OF late, the Malaysian Aviation Commission (Mavcom) has found itself in the crosshairs of several aviation industry players. But not all.
Former Malaysia Airports Holdings Bhd (MAHB) managing director Datuk Badlisham Ghazali says having a dedicated and independent commission is necessary for the long-term economic growth of the industry.
“I find it ironic that some airlines have called for the abolishment of Mavcom or have said that Mavcom has imposed too many rules. These are the same people who were clamouring for an independent regulator before,” he told The Edge via text. “Sometimes we have to take some bitter medicine to get strong for the future.”
One of the loudest critics of Mavcom has been budget carrier AirAsia. Its group CEO Tan Sri Tony Fernandes acknowledges that he had previously backed the idea of establishing Mavcom, but he feels it has fallen short of its objectives and is not needed anymore. Even so, he concedes that it is probably too late to rethink its existence.
“You have already built Mavcom, so if it’s not expensive, if it’s run efficiently and if it does its job of helping passengers and airlines then I’m okay with it.
“I supported it at the time because I did not think [the transport ministry] was independent,” he tells The Edge, alluding to the presence of ministry officials on the boards of industry players such as MAHB and Malaysia Airlines Bhd. “So I hoped that Mavcom would be totally independent but it was not.”
One airline insider, speaking anonymously, remarked that having a regulator exist separately from the relevant ministry is in line with global best practices.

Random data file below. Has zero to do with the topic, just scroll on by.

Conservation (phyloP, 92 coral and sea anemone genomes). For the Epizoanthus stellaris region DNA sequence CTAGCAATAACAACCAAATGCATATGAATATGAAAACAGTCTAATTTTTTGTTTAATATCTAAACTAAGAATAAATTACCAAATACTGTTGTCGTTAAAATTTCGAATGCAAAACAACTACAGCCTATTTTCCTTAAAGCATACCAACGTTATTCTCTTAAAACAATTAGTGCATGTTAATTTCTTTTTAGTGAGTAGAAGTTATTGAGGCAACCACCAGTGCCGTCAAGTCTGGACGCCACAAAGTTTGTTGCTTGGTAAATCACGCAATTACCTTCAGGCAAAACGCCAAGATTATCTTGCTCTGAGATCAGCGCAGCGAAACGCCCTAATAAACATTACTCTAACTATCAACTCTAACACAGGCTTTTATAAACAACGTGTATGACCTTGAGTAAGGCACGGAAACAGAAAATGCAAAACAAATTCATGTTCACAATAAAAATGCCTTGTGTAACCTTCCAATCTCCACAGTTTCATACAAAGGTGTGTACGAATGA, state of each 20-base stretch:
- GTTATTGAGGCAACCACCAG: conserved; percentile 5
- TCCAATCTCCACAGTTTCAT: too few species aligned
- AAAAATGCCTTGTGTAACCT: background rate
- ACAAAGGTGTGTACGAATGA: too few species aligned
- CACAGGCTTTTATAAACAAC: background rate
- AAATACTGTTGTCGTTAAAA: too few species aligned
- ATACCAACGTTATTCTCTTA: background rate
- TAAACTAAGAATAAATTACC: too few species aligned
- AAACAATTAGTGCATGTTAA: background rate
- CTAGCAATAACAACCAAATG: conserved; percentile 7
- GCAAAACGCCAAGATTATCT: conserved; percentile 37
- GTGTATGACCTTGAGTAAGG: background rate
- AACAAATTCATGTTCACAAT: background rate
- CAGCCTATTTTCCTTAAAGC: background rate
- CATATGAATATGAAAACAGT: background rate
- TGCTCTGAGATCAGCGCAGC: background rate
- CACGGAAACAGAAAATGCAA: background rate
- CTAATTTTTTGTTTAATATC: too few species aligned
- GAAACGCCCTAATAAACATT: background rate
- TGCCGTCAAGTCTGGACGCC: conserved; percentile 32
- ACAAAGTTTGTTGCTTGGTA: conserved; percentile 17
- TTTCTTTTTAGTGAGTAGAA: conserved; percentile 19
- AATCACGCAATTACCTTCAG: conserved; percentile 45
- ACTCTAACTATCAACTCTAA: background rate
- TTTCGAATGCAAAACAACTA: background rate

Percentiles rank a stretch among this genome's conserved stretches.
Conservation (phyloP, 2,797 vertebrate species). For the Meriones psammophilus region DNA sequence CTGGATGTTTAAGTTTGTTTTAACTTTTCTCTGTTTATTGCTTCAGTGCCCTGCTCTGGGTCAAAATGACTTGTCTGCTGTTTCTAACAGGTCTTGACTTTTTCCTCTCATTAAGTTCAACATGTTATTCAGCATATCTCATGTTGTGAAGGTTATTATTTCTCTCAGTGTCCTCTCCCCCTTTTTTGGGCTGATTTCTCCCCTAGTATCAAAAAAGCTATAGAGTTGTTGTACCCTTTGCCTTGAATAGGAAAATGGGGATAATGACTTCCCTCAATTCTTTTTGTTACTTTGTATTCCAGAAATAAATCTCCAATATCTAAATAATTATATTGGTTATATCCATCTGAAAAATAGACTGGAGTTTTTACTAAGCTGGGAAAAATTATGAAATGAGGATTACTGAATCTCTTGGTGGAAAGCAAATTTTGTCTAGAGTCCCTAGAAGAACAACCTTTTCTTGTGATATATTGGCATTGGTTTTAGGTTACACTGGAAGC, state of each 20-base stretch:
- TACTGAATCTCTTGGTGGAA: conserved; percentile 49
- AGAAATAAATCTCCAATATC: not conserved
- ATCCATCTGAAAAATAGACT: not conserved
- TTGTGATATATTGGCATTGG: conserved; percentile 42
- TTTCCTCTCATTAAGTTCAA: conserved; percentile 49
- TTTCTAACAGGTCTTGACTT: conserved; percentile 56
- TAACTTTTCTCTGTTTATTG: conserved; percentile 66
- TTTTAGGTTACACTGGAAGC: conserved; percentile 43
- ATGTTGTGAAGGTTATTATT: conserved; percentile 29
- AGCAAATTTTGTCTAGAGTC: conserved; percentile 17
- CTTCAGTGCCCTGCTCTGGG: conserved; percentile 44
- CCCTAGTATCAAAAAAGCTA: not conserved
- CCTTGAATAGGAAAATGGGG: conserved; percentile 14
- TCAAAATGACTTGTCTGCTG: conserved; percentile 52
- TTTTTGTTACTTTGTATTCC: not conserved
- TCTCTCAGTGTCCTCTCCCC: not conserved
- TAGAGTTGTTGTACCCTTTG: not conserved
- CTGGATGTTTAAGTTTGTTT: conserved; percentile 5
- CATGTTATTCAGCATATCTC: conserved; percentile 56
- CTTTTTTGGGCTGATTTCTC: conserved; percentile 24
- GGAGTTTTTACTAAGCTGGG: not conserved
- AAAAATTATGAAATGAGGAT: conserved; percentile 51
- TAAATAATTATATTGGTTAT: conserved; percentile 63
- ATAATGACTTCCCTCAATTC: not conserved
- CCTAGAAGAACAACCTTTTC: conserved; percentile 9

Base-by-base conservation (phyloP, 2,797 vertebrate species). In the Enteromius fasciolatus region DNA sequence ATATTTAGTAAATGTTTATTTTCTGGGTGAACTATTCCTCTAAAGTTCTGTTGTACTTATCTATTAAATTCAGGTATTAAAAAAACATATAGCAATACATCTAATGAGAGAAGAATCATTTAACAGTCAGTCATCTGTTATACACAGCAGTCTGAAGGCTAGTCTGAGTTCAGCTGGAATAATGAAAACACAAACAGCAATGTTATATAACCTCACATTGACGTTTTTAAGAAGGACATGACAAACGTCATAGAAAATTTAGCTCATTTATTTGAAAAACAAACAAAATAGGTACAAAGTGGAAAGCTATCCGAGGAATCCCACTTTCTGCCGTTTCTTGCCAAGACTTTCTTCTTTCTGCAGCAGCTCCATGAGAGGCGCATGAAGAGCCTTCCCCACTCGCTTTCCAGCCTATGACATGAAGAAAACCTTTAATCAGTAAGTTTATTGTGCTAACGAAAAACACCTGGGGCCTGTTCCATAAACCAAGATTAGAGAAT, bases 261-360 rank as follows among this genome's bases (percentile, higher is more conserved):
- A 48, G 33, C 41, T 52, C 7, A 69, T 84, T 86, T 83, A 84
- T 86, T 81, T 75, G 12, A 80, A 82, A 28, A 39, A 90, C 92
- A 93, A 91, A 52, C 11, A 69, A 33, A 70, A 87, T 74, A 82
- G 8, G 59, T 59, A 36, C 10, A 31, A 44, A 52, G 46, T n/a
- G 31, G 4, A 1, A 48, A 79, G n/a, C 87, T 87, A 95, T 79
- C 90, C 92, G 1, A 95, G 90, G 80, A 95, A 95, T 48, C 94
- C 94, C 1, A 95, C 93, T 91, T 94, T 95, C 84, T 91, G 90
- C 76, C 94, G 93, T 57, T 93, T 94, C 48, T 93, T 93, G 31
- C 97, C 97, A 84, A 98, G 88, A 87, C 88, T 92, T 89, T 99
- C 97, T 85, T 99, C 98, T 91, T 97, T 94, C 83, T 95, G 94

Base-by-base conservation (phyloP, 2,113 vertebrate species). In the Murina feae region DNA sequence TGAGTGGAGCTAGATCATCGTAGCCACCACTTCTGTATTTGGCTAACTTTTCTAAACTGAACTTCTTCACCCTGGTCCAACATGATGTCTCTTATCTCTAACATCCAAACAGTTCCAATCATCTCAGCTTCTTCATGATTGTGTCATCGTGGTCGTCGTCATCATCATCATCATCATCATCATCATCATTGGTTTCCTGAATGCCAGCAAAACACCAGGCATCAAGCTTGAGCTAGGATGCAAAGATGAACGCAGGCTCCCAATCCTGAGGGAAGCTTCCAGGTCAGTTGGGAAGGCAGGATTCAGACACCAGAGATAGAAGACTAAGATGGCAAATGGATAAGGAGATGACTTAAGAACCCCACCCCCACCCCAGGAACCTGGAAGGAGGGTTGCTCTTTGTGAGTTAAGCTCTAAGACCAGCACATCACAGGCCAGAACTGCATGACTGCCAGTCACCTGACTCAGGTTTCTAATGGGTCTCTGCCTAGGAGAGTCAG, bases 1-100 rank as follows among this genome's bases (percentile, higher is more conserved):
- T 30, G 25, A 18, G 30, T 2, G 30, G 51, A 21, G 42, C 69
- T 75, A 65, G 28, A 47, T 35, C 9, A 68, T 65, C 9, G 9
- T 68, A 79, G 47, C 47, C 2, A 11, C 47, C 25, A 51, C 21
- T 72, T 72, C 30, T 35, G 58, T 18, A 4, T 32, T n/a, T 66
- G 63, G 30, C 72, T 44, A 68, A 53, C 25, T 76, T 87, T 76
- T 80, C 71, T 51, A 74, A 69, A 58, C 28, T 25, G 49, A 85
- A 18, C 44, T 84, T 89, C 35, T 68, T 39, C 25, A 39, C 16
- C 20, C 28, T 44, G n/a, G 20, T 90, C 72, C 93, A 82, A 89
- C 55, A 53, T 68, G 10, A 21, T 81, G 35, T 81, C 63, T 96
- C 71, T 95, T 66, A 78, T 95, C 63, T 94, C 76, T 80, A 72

The airline official adds that apart from adding more independence, the separation ensures more commercially-minded policies that are less bureaucratic, as government bodies tend to be.
That said, when contacted for comment, aviation law expert at the National University of Singapore, Prof Alan Tan, says some further clarity of roles could be in order given the potential duplication of duties by Mavcom.
“We should also note that there is the Malaysian Competition Commission, but the competition issues relating to aviation are dealt with by Mavcom,” Tan observes. “On the surface, it seems there could be a proliferation of agencies and some streamlining is in order, particularly in ensuring adequate expertise in dealing with complex competition issues.”
The financial efficiency of Mavcom, which may collect north of RM30 million annually from passengers to fund itself, should also be put under close scrutiny, according to aviation analyst Shukor Yusof.
“How much has the average Malaysian air passenger benefited from Mavcom’s existence since its inception?” asks Shukor, who founded aviation research outfit Endau Analytics.
“We are not entirely against a body set up to help consumers, but you don’t need RM25 million to help passengers. There are more efficient ways to cut costs and deliver value for money in the industry — just look at Singapore, Hong Kong and other markets,” he says.